Sean McCormack, Head Vet, BSc (Hons), MVB, MRCVS
At tails.com we want to support you in looking after your dog’s health; as well as the importance of great nutrition, your dog’s oral hygiene is key.
Four out of five dogs over the age of three suffer from periodontal disease, meaning their teeth and gums are in poor health. The most common sign noticed is bad breath in dogs. You may also see yellow or brown staining on your dog’s teeth and red, inflamed gums.
Here we’ll cover how to identify if this is a problem for your dog, as well as providing steps you can take to prevent or slow the process. There’s a handy video to help with brushing your dog’s teeth, and you can find out how our dental dailies can play a key part in your dog’s oral hygiene routine.
Understanding and preventing gum disease
Our dentists ask us to brush our teeth twice daily to stop plaque forming in the first place. If we don't brush our teeth the plaque builds up and forms tartar. It’s not surprising that if we are not cleaning our dog's teeth most will develop plaque.
Plaque is a mix of bacteria and minerals from food that forms an invisible, slimy layer on the surface of the teeth. This then builds up around the gum line and crevices between teeth. Once hardened with minerals, it forms limescale-like deposits called tartar or calculus.
Periodontal disease, which is a progressive form of gum disease, occurs when bacteria, plaque and calculus damage teeth and gums, sometimes leading to deep infection. Without veterinary treatment, teeth can become loose in their sockets and fall out. Your vet may recommend a dental scale and polish to remove plaque above and below the gum line.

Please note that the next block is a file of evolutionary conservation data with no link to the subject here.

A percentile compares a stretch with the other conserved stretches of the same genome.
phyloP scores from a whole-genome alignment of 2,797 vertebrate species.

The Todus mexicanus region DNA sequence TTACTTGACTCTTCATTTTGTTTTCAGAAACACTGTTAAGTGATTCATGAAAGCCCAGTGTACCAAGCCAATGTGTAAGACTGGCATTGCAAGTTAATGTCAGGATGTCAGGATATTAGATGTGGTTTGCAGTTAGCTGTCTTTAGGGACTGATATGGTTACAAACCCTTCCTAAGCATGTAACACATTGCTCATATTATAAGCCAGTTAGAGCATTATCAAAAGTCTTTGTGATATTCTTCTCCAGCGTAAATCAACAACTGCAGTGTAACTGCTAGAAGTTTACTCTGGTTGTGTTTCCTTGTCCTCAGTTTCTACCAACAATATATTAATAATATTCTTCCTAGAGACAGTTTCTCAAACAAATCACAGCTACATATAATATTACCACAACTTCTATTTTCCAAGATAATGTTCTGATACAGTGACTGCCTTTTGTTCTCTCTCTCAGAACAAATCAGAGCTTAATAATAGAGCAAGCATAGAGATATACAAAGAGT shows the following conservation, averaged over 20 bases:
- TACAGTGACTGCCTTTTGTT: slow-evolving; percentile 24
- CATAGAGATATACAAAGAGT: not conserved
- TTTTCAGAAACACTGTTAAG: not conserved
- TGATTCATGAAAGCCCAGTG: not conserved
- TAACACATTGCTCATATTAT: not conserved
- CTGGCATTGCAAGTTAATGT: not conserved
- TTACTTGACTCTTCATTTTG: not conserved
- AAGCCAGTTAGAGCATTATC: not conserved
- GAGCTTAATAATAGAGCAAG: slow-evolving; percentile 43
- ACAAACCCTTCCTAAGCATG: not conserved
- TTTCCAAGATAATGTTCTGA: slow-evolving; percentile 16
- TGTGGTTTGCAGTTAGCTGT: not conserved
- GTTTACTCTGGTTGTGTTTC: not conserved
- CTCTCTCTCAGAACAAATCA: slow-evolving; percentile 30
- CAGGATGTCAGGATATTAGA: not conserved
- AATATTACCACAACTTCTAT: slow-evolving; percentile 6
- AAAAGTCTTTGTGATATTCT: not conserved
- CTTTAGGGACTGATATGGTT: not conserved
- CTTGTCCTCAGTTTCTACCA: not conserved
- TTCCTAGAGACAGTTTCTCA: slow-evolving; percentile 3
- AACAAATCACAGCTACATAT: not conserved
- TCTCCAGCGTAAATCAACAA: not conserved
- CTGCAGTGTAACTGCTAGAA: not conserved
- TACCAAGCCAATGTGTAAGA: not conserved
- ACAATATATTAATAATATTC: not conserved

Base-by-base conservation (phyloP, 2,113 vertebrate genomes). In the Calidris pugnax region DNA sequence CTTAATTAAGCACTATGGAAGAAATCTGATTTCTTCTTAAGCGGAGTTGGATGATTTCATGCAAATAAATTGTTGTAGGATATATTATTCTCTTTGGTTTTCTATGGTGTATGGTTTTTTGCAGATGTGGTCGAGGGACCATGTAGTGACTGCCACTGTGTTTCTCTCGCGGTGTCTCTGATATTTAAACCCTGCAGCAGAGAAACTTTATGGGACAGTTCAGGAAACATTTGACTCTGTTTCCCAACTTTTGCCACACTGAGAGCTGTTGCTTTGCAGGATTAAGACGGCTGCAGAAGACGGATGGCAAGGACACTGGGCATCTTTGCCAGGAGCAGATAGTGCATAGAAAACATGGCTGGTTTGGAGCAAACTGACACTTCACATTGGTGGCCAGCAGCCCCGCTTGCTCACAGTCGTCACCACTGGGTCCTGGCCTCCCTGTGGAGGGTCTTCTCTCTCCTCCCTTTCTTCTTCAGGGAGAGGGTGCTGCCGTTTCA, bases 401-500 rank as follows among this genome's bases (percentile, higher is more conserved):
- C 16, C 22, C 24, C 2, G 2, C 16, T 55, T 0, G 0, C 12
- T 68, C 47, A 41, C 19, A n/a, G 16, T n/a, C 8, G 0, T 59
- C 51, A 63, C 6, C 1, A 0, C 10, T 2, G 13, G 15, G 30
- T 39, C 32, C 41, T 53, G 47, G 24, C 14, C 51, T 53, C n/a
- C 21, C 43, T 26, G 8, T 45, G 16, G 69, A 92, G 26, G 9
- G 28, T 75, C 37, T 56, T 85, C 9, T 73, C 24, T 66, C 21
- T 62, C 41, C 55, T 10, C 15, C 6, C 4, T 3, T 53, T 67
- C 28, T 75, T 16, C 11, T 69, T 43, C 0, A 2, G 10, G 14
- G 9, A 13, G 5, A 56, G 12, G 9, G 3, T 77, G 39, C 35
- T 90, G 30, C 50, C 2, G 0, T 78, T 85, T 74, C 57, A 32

How to clean your dog's teeth
The best way to prevent or slow down this process is brushing dogs' teeth. Daily brushing is best, but even three times weekly is enough to provide a benefit. You can see some tips on cleaning dogs' teeth from our Head Vet Sean here:
How Our Dental Dailies Help
Another great way to help keep your dog's teeth and gums healthy is to provide good quality dental sticks. Our healthy Dental Dailies can reduce the buildup of plaque and tartar over time when given regularly. Establishing your dog’s oral hygiene routine, with regular brushing and dental chews, should help to end bad dog breath.